By Wael Mahdi
Islamic Development Bank to finance Saudi insulin plant to be built near Jeddah.
Two years back, the Danish newspaper Jyllands-Posten published 12 controversial cartoons of the Prophet Mohammed that led to a mass boycott of Danish products by Muslims in almost all Islamic countries.
The boycott, however, had opened the eyes of many Muslims to a new bitter reality: The major human insulin supplier to the Muslim world is a Danish company.
Two years later, a Saudi private company is trying to break the dominance of the Danish insulin maker, Novo Nordisk, over the Muslim country by introducing locally produced insulin.
The board of the Jeddah-based Islamic Development Bank (IDB) agreed to finance a Saudi insulin manufacturing plant that is to be built jointly with leading Brazilian biotechnology firm Biomm, the official Saudi Press Agency (SPA) reported on Saturday.
The IDB will provide 37.5 million Saudi riyals ($10 million) for the purpose of establishing the 207 million riyal ($55 million) plant, to be located in the Bahrah area 30 kilometres south of Jeddah.
SPA did not reveal the name of the Saudi company setting up the plant.
The plant is expected to use the Brazilian biotechnology to produce 400 kilograms of genetically purified insulin crystals annually. The Saudi company said that it will use part of the insulin crystals to produce local insulin phials to meet the local demand while the rest of the crystals will be exported as raw material.
Manufactured insulin is an expensive and crucial drug for the 246 million diabetics worldwide. Governments and individuals are spending heavily on treating diabetes and it is becoming a burden on developed as well as on developing countries.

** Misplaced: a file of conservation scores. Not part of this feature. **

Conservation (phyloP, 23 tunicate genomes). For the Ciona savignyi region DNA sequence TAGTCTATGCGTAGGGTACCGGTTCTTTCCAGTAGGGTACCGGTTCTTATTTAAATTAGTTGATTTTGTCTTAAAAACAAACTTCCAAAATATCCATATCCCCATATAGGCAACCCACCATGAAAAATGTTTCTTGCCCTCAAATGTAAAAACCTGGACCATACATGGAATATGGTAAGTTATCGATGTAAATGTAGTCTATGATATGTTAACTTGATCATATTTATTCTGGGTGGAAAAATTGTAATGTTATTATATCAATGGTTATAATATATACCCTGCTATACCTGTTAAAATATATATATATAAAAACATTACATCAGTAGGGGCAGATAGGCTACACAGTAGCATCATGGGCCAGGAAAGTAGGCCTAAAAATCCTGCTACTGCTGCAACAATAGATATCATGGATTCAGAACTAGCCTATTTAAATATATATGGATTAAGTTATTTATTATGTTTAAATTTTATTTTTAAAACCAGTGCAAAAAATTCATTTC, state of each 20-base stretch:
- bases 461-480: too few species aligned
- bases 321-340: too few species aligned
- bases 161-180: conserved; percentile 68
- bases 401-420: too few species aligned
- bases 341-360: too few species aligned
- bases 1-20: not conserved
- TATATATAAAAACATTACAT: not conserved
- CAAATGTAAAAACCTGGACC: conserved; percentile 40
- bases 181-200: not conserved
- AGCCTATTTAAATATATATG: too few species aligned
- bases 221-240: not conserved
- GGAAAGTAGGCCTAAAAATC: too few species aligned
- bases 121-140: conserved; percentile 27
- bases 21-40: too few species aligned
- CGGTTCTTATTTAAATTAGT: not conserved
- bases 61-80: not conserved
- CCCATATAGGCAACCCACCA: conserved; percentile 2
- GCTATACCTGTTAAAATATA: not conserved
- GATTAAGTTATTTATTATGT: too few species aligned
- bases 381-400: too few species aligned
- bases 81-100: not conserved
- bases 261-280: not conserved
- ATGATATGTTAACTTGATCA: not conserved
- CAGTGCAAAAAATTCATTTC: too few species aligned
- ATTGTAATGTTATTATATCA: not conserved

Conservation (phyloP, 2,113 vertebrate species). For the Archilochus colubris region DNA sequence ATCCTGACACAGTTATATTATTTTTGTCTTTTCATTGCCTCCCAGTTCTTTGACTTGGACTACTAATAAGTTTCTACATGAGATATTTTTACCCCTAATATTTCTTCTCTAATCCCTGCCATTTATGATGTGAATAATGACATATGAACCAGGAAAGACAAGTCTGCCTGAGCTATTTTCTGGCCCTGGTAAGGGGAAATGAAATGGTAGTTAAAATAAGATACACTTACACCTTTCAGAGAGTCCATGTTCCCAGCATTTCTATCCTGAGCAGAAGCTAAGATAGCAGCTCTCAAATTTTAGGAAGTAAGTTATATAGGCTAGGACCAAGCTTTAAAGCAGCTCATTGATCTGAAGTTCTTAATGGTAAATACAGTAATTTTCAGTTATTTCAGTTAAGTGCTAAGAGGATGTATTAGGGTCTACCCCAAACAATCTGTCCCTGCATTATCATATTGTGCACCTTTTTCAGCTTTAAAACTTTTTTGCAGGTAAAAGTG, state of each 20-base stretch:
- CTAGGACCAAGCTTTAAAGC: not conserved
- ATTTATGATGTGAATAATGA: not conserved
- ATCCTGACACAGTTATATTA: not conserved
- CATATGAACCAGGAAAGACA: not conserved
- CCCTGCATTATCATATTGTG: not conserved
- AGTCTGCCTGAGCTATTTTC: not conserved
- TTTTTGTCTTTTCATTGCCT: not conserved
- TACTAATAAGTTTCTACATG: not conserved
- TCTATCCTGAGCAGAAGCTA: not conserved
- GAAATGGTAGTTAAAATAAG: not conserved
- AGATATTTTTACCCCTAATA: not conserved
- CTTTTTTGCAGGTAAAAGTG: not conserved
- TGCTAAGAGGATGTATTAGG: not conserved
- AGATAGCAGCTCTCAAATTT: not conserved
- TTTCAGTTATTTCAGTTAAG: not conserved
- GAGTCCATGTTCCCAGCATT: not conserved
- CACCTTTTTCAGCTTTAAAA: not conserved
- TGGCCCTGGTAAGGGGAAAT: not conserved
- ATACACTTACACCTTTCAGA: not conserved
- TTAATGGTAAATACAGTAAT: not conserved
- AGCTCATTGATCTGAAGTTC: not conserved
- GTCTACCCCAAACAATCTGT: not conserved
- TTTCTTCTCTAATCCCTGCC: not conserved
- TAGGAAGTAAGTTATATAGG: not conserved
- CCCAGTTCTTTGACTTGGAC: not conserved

In June, the Economist Intelligence Unit published a report that explored the economic cost of diabetes. Among the developed countries that were studied in the report, the US faces the biggest burden, with a cost equivalent to 1.3% of its GDP.
The report also found that India, the world’s largest country with people suffering from diabetes, is currently bearing the heaviest costs, with a cost equivalent of 2.1% of its GDP.
The International Diabetes Federation (IDF), a worldwide alliance of over 200 diabetes associations in more than 160 countries, estimates that the world will spend at least $232 billion to treat and prevent diabetes and its complications. By 2025, the estimate will exceed $302.5 billion.
The IDF reported that more than 80% of expenditures for medical care for diabetes are made in the world’s economically richest countries, which includes Gulf countries.
According to 2007 IDF statistics, the five countries with the highest diabetes prevalence in the adult population are Nauru (30.7%), the UAE (19.5%), Saudi Arabia (16.7%), Bahrain (15.2%), and Kuwait (14.4%).
The world market for insulin is dominated by two players, US firm Eli Lily and Novo Nordisk, the world’s biggest insulin maker. These two companies command about 80% of the world market.
Both companies have been subject to boycotts in Islamic countries. Novo Nordisk was hurt by Muslims’ reaction to cartoons of the Prophet Mohammed, while Lily faced difficulties in Egypt due to its support of Israel.
“There is always a substitute to any kind of medication, but when it comes to human insulin it is difficult to substitute for Novo Nordisk’s insulin,” said Mohammed Ahmad, an Egyptian pharmacy owner who was working as a pharmacist in Saudi Arabia during the Danish boycott.
“Sanofi-Aventis and Eli Lilly are leading insulin providers but the demand for Novo Nordisk’s insulin is more than the demand for the other two makers,” added Ahmad who asserted that many of his customers were boycotting Danish products except the human insulin.
“Many customers know that they are buying Danish insulin and they are giving it a blind eye” said Ahmad. “Novo has a long experience in producing human insulin and it is not easy for new companies to produce insulin with Novo’s quality,” concluded Ahmad.